The Colorado Rockies reversed their record this season, going from 75-87 in 2016 to 87-75 and a spot in the NL Wild Card Game in 2017. The Rockies did lose that NL Wild Card Game to the Arizona Diamondbacks (ARI 11, COL 8), bringing their season to an abrupt end, but it is still a season they can be proud of. It was only the fourth trip to the postseason in franchise history, after all.
In Charlie Blackmon and Nolan Arenado, the Rockies had two legitimate MVP candidates in 2017. Arenado set new career highs in doubles (40), batting average (.309), on-base percentage (.373), slugging percentage (.586), and OPS+ (132) while also chipping in his usual 37 homers and 130 RBI. He is a good bet to finish in the top five of the MVP voting for the second straight year.
Blackmon had an unreal season, hitting .331/.399/.601 (142 OPS+) with 37 home runs and 104 RBI from the leadoff spot. Those 104 RBI are the single-season record for a leadoff hitter. Blackmon won the NL batting title and led baseball in hits (213), runs (137), triples (14), and total bases (387). The smart money is on him joining Arenado in the top five of the MVP voting.
The Rockies have a strong core of position players -- they led the NL in runs this season -- but, for the first time in franchise history, they also have a great young group of pitchers as well. Yes, Jon Gray did get hammered in the Wild Card Game, but he still had an excellent season overall and is a legitimate top of the rotation starter. He is the headliner for this up-and-coming Rockies staff.
Consider the top seasons in franchise history by pitchers age 25 and under:
- 2013 Jhoulys Chacin: +5.8 WAR
- 2009 Ubaldo Jimenez: +5.6 WAR
- 2004 Joe Kennedy: +5.6 WAR
- 2008 Ubaldo Jimenez: +3.8 WAR
- 2001 Jhoulys Chacin: +3.7 WAR
- 2013 Tyler Chatwood: +3.4 WAR
- 2017 Kyle Freeland: +3.3 WAR
- 2017 Jon Gray: +3.2 WAR
- 2006 Jeff Francis: +3.2 WAR
- 2017 German Marquez: +3.1 WAR
Three of the 10 best seasons by a Rockies pitcher age 25 and under happened in 2017. And Gray, had he not missed two and a half months with a foot injury, likely would've cleared +5 WAR this season, maybe even +6 WAR. Look at it another way: Gray posted a 3.18 FIP this season, the best in franchise history regardless of age. FIP is based on getting strikeouts and limiting walks and homers, three very important skills in Coors Field, and Gray did all of that better in 2017 than any Rockies pitcher ever.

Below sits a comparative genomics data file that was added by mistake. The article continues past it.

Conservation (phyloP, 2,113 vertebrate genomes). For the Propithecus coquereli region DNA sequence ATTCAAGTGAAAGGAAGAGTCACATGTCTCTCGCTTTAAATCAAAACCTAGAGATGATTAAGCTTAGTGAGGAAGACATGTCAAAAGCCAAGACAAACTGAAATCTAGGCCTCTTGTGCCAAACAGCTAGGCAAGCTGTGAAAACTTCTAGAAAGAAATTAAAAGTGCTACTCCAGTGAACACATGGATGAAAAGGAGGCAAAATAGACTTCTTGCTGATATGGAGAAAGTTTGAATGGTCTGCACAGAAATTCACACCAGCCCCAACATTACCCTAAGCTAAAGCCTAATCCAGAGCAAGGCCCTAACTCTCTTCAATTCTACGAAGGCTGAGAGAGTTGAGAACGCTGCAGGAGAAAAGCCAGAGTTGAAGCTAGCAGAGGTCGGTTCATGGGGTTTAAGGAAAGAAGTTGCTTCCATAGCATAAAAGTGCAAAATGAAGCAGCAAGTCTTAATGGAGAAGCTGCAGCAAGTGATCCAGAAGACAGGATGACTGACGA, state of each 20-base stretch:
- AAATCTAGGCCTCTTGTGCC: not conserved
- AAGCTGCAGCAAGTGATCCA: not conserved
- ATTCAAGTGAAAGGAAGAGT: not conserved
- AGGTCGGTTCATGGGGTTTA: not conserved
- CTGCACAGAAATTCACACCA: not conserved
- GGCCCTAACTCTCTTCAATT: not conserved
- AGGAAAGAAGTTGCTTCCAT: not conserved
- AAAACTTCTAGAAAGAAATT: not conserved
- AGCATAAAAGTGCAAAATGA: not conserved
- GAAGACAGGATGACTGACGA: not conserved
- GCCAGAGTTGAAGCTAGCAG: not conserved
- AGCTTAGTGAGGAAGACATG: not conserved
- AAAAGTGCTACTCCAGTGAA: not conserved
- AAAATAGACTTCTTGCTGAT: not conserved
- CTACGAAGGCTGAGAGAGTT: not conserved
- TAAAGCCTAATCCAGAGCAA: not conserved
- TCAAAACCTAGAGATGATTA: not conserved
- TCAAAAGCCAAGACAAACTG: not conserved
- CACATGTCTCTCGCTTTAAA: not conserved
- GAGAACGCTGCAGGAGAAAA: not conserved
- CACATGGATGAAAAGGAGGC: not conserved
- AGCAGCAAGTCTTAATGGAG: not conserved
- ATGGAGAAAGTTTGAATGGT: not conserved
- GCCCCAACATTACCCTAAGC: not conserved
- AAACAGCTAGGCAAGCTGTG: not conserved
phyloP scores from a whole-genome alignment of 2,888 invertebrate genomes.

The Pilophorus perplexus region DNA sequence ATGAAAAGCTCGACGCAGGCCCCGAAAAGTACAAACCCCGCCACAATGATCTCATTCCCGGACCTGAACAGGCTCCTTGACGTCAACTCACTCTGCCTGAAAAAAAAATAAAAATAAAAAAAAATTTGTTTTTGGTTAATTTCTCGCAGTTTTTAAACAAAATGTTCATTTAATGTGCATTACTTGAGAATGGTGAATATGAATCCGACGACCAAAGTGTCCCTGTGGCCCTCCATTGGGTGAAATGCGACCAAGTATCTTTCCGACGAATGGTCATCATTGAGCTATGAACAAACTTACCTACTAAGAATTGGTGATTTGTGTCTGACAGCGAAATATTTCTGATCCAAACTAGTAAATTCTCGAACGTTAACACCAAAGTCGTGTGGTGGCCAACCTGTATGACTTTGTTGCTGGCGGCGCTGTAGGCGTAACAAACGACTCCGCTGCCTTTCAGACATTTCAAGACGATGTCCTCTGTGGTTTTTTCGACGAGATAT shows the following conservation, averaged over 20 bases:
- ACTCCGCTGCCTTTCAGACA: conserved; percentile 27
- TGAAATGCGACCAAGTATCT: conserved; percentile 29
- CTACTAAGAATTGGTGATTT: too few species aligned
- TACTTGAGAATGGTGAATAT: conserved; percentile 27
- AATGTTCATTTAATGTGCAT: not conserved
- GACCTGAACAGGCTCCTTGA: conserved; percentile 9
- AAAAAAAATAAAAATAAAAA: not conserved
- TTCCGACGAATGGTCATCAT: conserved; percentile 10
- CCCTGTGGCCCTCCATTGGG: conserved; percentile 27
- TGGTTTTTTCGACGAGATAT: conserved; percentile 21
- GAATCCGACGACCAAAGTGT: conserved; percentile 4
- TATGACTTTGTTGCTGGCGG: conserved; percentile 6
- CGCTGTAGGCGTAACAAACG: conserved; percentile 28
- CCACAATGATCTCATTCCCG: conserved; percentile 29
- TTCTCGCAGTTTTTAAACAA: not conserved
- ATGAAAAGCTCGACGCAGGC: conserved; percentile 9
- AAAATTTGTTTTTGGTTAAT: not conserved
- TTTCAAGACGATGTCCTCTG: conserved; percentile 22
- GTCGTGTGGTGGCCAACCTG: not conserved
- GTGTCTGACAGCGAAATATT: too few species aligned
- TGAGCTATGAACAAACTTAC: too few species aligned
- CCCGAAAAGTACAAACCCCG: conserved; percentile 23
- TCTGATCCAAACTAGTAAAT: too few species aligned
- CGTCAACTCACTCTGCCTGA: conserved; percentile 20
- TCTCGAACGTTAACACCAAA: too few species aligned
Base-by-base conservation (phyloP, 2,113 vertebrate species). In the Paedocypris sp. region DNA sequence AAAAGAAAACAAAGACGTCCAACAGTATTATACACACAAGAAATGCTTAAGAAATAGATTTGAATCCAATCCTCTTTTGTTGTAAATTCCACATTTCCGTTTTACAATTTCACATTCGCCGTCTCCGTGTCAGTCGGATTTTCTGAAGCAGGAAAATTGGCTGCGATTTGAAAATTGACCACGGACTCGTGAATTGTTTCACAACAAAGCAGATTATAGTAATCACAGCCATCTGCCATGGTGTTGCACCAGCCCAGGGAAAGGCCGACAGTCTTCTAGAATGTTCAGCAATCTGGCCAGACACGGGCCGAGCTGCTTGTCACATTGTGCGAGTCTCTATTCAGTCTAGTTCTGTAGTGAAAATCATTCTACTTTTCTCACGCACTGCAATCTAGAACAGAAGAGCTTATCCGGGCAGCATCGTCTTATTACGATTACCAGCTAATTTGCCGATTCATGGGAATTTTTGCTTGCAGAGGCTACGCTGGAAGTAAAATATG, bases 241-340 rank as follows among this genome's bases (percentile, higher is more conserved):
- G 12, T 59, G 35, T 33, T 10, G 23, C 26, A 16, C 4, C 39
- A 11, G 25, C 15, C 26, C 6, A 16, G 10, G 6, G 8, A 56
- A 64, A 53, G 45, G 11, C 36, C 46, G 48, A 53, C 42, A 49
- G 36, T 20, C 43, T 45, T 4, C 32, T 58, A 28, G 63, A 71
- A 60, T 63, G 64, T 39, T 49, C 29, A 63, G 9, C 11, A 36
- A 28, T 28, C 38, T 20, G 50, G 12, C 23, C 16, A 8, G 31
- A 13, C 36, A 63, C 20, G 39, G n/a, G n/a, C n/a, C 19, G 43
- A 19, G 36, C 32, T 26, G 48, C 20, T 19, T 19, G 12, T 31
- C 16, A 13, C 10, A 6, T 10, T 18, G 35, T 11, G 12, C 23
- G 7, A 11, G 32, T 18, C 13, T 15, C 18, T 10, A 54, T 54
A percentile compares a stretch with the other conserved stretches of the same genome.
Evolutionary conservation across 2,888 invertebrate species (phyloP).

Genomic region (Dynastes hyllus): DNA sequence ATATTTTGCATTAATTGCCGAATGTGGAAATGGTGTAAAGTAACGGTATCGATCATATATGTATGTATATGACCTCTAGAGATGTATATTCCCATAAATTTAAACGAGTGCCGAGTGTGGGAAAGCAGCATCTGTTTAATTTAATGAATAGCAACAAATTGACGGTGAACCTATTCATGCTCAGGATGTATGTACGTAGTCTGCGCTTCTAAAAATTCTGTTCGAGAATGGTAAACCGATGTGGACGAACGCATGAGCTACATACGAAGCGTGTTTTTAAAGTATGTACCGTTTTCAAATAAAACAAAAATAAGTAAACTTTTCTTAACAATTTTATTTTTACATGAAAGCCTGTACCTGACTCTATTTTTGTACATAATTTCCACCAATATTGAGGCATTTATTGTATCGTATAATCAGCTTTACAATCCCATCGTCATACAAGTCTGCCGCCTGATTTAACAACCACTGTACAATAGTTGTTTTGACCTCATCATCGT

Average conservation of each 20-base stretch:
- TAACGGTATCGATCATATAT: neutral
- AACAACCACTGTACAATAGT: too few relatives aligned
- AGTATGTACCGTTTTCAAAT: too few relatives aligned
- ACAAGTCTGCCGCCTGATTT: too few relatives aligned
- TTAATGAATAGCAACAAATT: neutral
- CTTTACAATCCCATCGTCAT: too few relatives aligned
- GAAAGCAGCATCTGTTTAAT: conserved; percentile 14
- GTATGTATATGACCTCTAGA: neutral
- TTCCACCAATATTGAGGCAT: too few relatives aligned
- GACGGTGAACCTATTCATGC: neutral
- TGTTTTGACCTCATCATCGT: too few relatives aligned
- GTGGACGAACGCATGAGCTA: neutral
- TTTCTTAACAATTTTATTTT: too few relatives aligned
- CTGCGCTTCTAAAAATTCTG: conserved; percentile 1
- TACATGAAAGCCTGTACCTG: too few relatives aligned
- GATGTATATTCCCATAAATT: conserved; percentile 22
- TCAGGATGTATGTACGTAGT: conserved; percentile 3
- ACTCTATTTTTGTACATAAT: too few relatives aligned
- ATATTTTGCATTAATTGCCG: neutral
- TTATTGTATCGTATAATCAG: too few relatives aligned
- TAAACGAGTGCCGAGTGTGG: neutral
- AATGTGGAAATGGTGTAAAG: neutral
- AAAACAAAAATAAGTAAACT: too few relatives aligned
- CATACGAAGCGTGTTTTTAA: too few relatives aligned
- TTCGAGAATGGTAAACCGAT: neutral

The team's pitching depth goes beyond Gray, Freeland, and Marquez. Both Jeff Hoffman and Antonio Senzatela showed promise this season, and 20-somethings Tyler Anderson and Chad Bettis are still around as well. Anderson was slowed by injuries this year but pitched well in a long relief role late in the season. Bettis missed most of the year while receiving treatment for testicular cancer. .
Keep in mind these are not out of nowhere seasons for these Rockies pitchers. They were all highly regarded as minor leaguers. Gray was the third overall pick in the 2013 draft, picked right after Kris Bryant. Freeland and Hoffman were the eighth and ninth overall picks in the 2014 draft, respectively, sandwiched between Aaron Nola (seventh overall) and Michael Conforto (tenth overall). Baseball America ranked German as the 53rd best prospect in baseball coming into 2017. There's a lot of talent here.
Of course, Coors Field has a way of conquering even the most talented pitchers, and injuries are always a risk as well. Pitchers get hurt. That's what they do. And that makes it especially important that the Rockies have so many quality young starters and not just one or two. If anyone breaks down or takes a step back with their performance, there are others ready to step in. The more pitching the better, especially in Colorado. The Rockies have more of it now than ever before, giving the team a chance to make postseason trips an annual thing going forward.